Daniel J. Mitchell
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The genius of capitalism is that there is a link between effort and reward. In a genuine market economy (as opposed to cronyism), people can only make themselves rich by working harder and smarter to satisfy the needs and wants of others.

The blunder of statism is that the link between effort and reward is damaged. Punitive tax rates, for instance, punish people for producing. Redistribution programs, meanwhile, create incentives for dependency. And regulation throws lots of sand in the gears of the economy, while also creating big opportunities for corrupt cronyism.

I sometimes try to make this clear by citing the failure of communism. And by failure, I’m not talking about the brutality of Soviet-style dictatorships. Instead, I’m referring to the basic failure of state-controlled economies. Heck, places such as Cuba and Venezuelacan’t even produce enough toilet paper!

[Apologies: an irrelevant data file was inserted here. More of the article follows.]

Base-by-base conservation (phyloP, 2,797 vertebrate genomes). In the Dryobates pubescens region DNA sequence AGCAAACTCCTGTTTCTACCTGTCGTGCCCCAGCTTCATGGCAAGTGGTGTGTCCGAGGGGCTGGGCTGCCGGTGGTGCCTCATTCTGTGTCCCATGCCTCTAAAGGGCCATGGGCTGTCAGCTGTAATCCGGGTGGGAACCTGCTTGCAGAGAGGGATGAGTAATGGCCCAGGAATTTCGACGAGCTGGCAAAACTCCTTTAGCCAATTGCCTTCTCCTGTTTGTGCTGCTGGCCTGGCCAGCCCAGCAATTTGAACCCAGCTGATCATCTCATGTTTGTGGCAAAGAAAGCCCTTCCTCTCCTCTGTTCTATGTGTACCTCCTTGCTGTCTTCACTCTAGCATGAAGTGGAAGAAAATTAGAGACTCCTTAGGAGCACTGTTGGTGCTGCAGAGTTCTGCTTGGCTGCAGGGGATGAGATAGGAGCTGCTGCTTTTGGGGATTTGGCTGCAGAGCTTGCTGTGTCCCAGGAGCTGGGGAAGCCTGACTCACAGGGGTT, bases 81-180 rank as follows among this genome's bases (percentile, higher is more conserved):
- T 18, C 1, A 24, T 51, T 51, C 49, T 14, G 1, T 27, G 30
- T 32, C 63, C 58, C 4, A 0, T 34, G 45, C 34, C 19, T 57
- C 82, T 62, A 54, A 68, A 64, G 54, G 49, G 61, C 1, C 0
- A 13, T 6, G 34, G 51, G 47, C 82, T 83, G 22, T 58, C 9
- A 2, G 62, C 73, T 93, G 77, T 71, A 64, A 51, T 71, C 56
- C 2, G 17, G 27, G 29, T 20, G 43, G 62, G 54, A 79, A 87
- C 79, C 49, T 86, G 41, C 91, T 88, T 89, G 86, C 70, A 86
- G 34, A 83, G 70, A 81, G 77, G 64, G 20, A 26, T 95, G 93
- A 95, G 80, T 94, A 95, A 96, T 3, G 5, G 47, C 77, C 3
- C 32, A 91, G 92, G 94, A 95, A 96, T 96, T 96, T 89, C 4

And North Korea is such a basket case that it reduced physical requirements for military service after pervasive famine led to a stunted generation.

But I don’t want anyone to accuse me of red-baiting, so let’s pretend communism never existed and look at an unfortunate episode from American history.

When the colonists created the Plymouth Colony, they used a socialist model. This video from Reason TV explains how that system foundered.

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Daniel J. Mitchell

Daniel J. Mitchell is a top expert on tax reform and supply-side tax policy at the Cato Institute.